By Avrohom Gefen
The New York Appellate Division, Second Department, has reversed an order of the New York Supreme Court that vacated an arbitration award by the Beth Din of America.
The Supreme Court order vacated the award of the Beth Din which reinstated a tenured teacher at a salary greater than that agreed upon in the teacher’s contract. The court found, among other things, that the award ran counter to public policy. The Supreme Court decision can be accessed here.
The Appellate court reversed the decision finding that “. . .Supreme Court incorrectly granted that branch of HAFTR’s cross petition which was to vacate the arbitration award, since the petitioner demonstrated that he was a tenured teacher at HAFTR and, as such, had certain rights, including the right to have his employment terminated only for cause, barring emergent financial circumstances not at issue here…In response, HAFTR failed to rebut this showing by demonstrating the applicability of any of the statutorily enumerated grounds for vacatur of the award.”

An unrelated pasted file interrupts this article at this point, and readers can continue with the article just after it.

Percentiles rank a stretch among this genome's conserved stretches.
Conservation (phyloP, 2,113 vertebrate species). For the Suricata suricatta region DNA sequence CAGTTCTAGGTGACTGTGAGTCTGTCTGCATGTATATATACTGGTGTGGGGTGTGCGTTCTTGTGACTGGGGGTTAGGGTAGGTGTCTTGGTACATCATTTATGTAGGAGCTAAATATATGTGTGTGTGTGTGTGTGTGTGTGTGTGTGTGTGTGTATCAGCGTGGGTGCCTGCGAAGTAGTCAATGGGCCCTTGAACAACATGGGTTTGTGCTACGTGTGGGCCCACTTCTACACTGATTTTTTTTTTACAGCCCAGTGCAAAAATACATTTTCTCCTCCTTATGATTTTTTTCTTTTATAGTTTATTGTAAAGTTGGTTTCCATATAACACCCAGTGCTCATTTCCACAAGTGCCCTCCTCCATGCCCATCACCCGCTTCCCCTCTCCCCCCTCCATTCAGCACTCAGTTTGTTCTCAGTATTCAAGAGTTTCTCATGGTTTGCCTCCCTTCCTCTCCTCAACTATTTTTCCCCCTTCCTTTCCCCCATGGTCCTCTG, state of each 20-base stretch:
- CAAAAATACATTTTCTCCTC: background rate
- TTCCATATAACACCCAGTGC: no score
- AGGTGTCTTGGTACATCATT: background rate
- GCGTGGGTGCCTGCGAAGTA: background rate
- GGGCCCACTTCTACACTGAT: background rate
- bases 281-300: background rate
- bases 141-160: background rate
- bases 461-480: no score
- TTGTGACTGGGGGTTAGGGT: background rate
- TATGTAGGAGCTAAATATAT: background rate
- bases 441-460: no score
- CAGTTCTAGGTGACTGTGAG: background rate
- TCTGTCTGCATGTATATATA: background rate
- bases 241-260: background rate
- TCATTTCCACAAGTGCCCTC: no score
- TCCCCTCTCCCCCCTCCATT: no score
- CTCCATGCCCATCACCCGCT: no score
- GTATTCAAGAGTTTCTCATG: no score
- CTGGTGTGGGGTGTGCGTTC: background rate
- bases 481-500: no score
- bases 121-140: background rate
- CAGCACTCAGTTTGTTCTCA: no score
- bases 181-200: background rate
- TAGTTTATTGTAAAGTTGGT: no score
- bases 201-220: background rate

The Appellate court also held that the $100,000 annual salary designated in the award was not irrational because “HAFTR concedes in its brief, the petitioner’s average annual compensation during his last seven years at HAFTR was greater than $100,000. It was, therefore, not irrational for the panel of arbitrators to set the petitioner’s future annual salary at $100,000.” As reported on January 21, 2009 in the Jewish Week, with overtime the teacher was earning $118,000 at the time he was let go, plus health insurance and a pension.
The Appellate Division decision can be found here.